Plain packaging for cigarettes being introduced to discourage smoking

The Thaiger

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Plain packaging for cigarettes being introduced to discourage smoking | The Thaiger

PHOTO: Example of the changes to cigarette packaging now being implemented in Thailand

In the moves to modify polices relating to smokers in Thailand, some of the new legislation is directed towards manufacturer packaging

Cigarette packets will soon be plain and much less attractive under the new regulations approved by the National Tobacco Products Control Committee.

Public Health Minister Piyasakol Sakolsattayathorn says that the plain packaging will replace the current packaging. They say the current guidelines have been used for more than five years and become ‘familiar’ with smokers to the extent that it is ‘no longer effective’ in discouraging people from smoking or making people recognise the health threats from cigarette smoking.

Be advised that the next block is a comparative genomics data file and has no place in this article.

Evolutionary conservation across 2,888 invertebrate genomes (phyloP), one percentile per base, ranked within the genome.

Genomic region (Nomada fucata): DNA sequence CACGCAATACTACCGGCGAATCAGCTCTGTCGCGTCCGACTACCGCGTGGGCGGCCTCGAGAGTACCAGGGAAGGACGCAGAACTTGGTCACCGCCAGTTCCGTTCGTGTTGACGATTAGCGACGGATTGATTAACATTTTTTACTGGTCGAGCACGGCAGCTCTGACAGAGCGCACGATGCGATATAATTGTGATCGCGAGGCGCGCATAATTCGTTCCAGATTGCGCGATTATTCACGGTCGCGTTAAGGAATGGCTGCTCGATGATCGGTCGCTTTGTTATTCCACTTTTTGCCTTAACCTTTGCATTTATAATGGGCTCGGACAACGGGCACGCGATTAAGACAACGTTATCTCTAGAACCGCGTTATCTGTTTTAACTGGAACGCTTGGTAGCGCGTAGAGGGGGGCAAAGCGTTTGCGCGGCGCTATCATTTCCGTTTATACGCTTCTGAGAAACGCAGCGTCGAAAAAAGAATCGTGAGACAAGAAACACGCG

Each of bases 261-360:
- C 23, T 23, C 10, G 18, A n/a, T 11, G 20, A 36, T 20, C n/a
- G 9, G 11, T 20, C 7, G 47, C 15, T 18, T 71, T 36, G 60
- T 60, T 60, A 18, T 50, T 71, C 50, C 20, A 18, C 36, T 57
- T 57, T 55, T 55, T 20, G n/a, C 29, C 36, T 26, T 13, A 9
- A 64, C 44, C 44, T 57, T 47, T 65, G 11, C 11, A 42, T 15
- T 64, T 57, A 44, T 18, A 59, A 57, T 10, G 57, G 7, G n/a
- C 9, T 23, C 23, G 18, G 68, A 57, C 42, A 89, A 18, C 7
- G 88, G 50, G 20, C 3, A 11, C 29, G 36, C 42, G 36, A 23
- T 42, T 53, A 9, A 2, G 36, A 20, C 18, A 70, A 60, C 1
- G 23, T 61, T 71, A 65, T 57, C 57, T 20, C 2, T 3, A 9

He says the plain packaging will be standard and applied to all brands of cigarette. He added that colorful or appealing packaging will not be allowed as it is regarded as marketing of cigarettes.

The Minister says that the introduction of plain packaging regulation would make Thailand the first country in Asia and the eleventh in the world that adopts this kind of ‘negative’ packaging to discourage cigarette smoking. Australia was the first country to enforce plain packaging; the most recent country was Mauritius.

Dr Chayanan Sitthiboot, director of the Tobacco Consumption Control Office, says cigarette manufacturers have one year to prepare for the new packaging.